Home > Book, Genre, Review, urban fantasy > Book Review: Dead Ever After by Charlaine Harris (Series, #13) (Audiobook narrated by Johanna Parker)

Book Review: Dead Ever After by Charlaine Harris (Series, #13) (Audiobook narrated by Johanna Parker)

A blonde woman stands among flowers and tomatoes with the sun either setting or rising behind her.Summary:
Sookie, Eric, and Sam must deal with the fall-out of her using the cluviel dor to save Sam, rather than to save Eric from his arranged marriage with the vampire Queen of Oklahoma.  On top of this, someone is out to frame Sookie for murder, and they just might succeed.  Sookie even gets arrested and must be bailed out of prison.  Her demon godfather, his niece, his grandson, Sookie’s witch friend Amelia, and Amelia’s boyfriend all come to help her.

Review:
You guys. You guys. I finally did it. I finally finished the Sookie Stackhouse series! No longer will Sookie’s book adventures hang over my head….now I just have to finish watching True Blood.  The final entry in the series finishes telling the story of what clearly were a defining couple of years of Sookie’s life.  Whether or not that’s the story readers wanted to hear, it is the story that gets told.

It becomes abundantly clear early in this book that Sookie has had it with the supernatural world.  At least, with pure supes.  She’s ok with people who are basically human with a touch of something else (like herself) but she’s over the truly supernatural, like the fairies and the vampires.  Anyone who she feels has no humanity, she is done with.  As a reader, I appreciate that Harris took the heroine and made her commit firmly to the humans.  Many heroines in supernatural books desperately want to be supernatural themselves and commit wholeheartedly to that world.  I like that Harris tells a different story, even if I think that ultimately it makes Sookie look a bit prejudiced.  That part of Sookie’s character arc makes me sad.  She starts out very much in favor of social justice and incorporating the supernatural world into the human one and ends up kind of prejudiced and against change.  It’s sad.  But, it is an actual character arc, and it makes sense within who Sookie is as a character.  Some readers, who are enamored with the supernatural world themselves, might find it irritating or frustrating that Sookie has changed to not wanting to be a part of that world.  But it is a well-written character arc that makes sense.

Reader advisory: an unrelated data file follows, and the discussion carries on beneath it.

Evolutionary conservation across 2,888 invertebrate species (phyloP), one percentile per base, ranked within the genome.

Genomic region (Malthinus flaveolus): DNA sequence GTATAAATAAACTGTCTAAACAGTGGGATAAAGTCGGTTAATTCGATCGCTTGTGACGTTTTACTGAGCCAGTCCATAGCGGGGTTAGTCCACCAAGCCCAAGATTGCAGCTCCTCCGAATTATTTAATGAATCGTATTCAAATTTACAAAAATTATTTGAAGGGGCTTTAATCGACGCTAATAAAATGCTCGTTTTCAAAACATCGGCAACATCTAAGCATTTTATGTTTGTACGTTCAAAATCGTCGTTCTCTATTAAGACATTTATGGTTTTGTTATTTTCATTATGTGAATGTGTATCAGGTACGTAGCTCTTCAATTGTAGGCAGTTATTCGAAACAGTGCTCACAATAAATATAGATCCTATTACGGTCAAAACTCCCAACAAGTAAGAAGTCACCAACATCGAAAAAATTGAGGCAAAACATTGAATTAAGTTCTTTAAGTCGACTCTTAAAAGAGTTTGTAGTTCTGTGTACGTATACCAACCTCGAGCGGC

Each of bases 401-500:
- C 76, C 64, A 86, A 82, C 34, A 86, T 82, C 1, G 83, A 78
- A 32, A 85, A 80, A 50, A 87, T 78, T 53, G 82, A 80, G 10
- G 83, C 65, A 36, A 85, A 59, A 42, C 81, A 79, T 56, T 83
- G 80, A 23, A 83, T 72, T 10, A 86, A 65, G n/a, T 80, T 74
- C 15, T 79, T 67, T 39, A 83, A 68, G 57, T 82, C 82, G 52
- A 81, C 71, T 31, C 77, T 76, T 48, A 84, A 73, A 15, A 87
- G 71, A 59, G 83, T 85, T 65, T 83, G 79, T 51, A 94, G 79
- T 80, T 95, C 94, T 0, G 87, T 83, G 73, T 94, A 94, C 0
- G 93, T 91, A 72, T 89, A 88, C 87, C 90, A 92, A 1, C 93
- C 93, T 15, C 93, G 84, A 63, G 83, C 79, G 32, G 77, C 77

The murder/framing plot at first seems incredibly ho-hum, been there, done that, why is everyone constantly after Sookie she is not that special, although she’s pretty annoying so yeah it kind of makes sense.  The plot does at least bring together a bunch of other highly enjoyable characters, such as Diantha and Amelia.  Ultimately, there is a plot twist that makes the central whodunit plot more interesting, although I did not like how the twist plays into Sookie’s increasing dislike of supernatural folks who she thinks aren’t human enough.

The boyfriend situation.  Well, it makes sense who Sookie chooses, and thank god their sex scenes are better written.  The ultimate romance makes sense with who Sookie has become, although it doesn’t read as either titillating or particularly romantic to me.  Then again, I decided many books ago that this series isn’t really about the romance, so I can’t say that it bothered me that much.  Readers that are more invested in the romantic aspect of the books might be disappointed or elated, depending on who they like.